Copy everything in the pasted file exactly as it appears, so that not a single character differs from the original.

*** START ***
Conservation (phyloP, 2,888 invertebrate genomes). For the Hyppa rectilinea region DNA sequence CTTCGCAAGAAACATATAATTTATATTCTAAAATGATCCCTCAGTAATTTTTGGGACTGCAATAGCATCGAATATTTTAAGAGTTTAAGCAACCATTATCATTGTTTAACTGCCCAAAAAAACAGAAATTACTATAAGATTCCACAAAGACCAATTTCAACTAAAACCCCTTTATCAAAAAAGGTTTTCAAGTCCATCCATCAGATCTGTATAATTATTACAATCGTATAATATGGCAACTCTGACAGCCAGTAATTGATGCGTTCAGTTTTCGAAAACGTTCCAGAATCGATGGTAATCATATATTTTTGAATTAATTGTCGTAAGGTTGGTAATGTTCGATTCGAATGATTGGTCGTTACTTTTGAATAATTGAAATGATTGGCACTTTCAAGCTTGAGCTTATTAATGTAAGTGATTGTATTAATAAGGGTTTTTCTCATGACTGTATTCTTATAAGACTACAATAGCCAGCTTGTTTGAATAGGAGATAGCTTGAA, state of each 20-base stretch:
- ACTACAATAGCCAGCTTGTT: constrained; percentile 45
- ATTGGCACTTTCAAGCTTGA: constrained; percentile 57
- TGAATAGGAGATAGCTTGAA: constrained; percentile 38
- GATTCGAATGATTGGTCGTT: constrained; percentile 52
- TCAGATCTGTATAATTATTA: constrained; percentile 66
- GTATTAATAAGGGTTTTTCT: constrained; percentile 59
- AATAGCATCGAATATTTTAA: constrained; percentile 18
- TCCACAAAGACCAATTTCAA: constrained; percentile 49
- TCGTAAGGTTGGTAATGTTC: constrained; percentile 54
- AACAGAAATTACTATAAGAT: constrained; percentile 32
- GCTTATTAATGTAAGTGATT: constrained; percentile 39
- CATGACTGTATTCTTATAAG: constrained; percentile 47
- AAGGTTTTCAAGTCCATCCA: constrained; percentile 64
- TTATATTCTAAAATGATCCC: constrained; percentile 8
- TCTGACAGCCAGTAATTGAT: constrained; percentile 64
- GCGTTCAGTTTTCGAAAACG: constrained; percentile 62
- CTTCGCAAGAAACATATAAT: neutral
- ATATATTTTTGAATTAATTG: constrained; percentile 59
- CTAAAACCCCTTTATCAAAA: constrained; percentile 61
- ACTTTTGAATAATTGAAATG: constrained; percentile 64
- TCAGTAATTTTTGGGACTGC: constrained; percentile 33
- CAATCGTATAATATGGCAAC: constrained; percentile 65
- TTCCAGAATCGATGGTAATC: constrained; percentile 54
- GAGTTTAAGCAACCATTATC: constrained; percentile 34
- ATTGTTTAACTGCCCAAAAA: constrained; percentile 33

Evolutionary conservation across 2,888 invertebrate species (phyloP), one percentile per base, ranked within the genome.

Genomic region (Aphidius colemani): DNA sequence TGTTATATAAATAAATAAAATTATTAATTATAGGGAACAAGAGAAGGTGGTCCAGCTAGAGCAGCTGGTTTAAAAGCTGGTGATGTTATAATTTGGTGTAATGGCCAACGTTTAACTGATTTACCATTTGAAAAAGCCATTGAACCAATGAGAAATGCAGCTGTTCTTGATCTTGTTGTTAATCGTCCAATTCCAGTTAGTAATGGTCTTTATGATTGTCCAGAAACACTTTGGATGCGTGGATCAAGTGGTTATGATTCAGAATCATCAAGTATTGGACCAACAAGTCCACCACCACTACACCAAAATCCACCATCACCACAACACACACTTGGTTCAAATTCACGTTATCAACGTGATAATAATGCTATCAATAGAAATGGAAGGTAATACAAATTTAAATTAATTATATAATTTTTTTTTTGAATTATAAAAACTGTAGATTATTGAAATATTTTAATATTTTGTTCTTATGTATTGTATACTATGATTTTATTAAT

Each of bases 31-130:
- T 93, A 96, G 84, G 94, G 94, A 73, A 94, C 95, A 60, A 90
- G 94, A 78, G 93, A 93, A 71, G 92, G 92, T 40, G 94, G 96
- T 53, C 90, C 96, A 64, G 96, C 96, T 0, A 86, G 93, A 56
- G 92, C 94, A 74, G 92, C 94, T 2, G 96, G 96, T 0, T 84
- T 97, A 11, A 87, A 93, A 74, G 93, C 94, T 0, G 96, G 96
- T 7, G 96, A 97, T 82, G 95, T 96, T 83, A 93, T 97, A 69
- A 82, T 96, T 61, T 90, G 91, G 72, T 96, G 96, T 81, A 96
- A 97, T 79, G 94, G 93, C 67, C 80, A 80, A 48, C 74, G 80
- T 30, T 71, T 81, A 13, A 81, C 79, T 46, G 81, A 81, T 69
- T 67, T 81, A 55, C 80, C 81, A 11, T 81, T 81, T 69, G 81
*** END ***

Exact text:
Conservation (phyloP, 2,888 invertebrate genomes). For the Hyppa rectilinea region DNA sequence CTTCGCAAGAAACATATAATTTATATTCTAAAATGATCCCTCAGTAATTTTTGGGACTGCAATAGCATCGAATATTTTAAGAGTTTAAGCAACCATTATCATTGTTTAACTGCCCAAAAAAACAGAAATTACTATAAGATTCCACAAAGACCAATTTCAACTAAAACCCCTTTATCAAAAAAGGTTTTCAAGTCCATCCATCAGATCTGTATAATTATTACAATCGTATAATATGGCAACTCTGACAGCCAGTAATTGATGCGTTCAGTTTTCGAAAACGTTCCAGAATCGATGGTAATCATATATTTTTGAATTAATTGTCGTAAGGTTGGTAATGTTCGATTCGAATGATTGGTCGTTACTTTTGAATAATTGAAATGATTGGCACTTTCAAGCTTGAGCTTATTAATGTAAGTGATTGTATTAATAAGGGTTTTTCTCATGACTGTATTCTTATAAGACTACAATAGCCAGCTTGTTTGAATAGGAGATAGCTTGAA, state of each 20-base stretch:
- ACTACAATAGCCAGCTTGTT: constrained; percentile 45
- ATTGGCACTTTCAAGCTTGA: constrained; percentile 57
- TGAATAGGAGATAGCTTGAA: constrained; percentile 38
- GATTCGAATGATTGGTCGTT: constrained; percentile 52
- TCAGATCTGTATAATTATTA: constrained; percentile 66
- GTATTAATAAGGGTTTTTCT: constrained; percentile 59
- AATAGCATCGAATATTTTAA: constrained; percentile 18
- TCCACAAAGACCAATTTCAA: constrained; percentile 49
- TCGTAAGGTTGGTAATGTTC: constrained; percentile 54
- AACAGAAATTACTATAAGAT: constrained; percentile 32
- GCTTATTAATGTAAGTGATT: constrained; percentile 39
- CATGACTGTATTCTTATAAG: constrained; percentile 47
- AAGGTTTTCAAGTCCATCCA: constrained; percentile 64
- TTATATTCTAAAATGATCCC: constrained; percentile 8
- TCTGACAGCCAGTAATTGAT: constrained; percentile 64
- GCGTTCAGTTTTCGAAAACG: constrained; percentile 62
- CTTCGCAAGAAACATATAAT: neutral
- ATATATTTTTGAATTAATTG: constrained; percentile 59
- CTAAAACCCCTTTATCAAAA: constrained; percentile 61
- ACTTTTGAATAATTGAAATG: constrained; percentile 64
- TCAGTAATTTTTGGGACTGC: constrained; percentile 33
- CAATCGTATAATATGGCAAC: constrained; percentile 65
- TTCCAGAATCGATGGTAATC: constrained; percentile 54
- GAGTTTAAGCAACCATTATC: constrained; percentile 34
- ATTGTTTAACTGCCCAAAAA: constrained; percentile 33

Evolutionary conservation across 2,888 invertebrate species (phyloP), one percentile per base, ranked within the genome.

Genomic region (Aphidius colemani): DNA sequence TGTTATATAAATAAATAAAATTATTAATTATAGGGAACAAGAGAAGGTGGTCCAGCTAGAGCAGCTGGTTTAAAAGCTGGTGATGTTATAATTTGGTGTAATGGCCAACGTTTAACTGATTTACCATTTGAAAAAGCCATTGAACCAATGAGAAATGCAGCTGTTCTTGATCTTGTTGTTAATCGTCCAATTCCAGTTAGTAATGGTCTTTATGATTGTCCAGAAACACTTTGGATGCGTGGATCAAGTGGTTATGATTCAGAATCATCAAGTATTGGACCAACAAGTCCACCACCACTACACCAAAATCCACCATCACCACAACACACACTTGGTTCAAATTCACGTTATCAACGTGATAATAATGCTATCAATAGAAATGGAAGGTAATACAAATTTAAATTAATTATATAATTTTTTTTTTGAATTATAAAAACTGTAGATTATTGAAATATTTTAATATTTTGTTCTTATGTATTGTATACTATGATTTTATTAAT

Each of bases 31-130:
- T 93, A 96, G 84, G 94, G 94, A 73, A 94, C 95, A 60, A 90
- G 94, A 78, G 93, A 93, A 71, G 92, G 92, T 40, G 94, G 96
- T 53, C 90, C 96, A 64, G 96, C 96, T 0, A 86, G 93, A 56
- G 92, C 94, A 74, G 92, C 94, T 2, G 96, G 96, T 0, T 84
- T 97, A 11, A 87, A 93, A 74, G 93, C 94, T 0, G 96, G 96
- T 7, G 96, A 97, T 82, G 95, T 96, T 83, A 93, T 97, A 69
- A 82, T 96, T 61, T 90, G 91, G 72, T 96, G 96, T 81, A 96
- A 97, T 79, G 94, G 93, C 67, C 80, A 80, A 48, C 74, G 80
- T 30, T 71, T 81, A 13, A 81, C 79, T 46, G 81, A 81, T 69
- T 67, T 81, A 55, C 80, C 81, A 11, T 81, T 81, T 69, G 81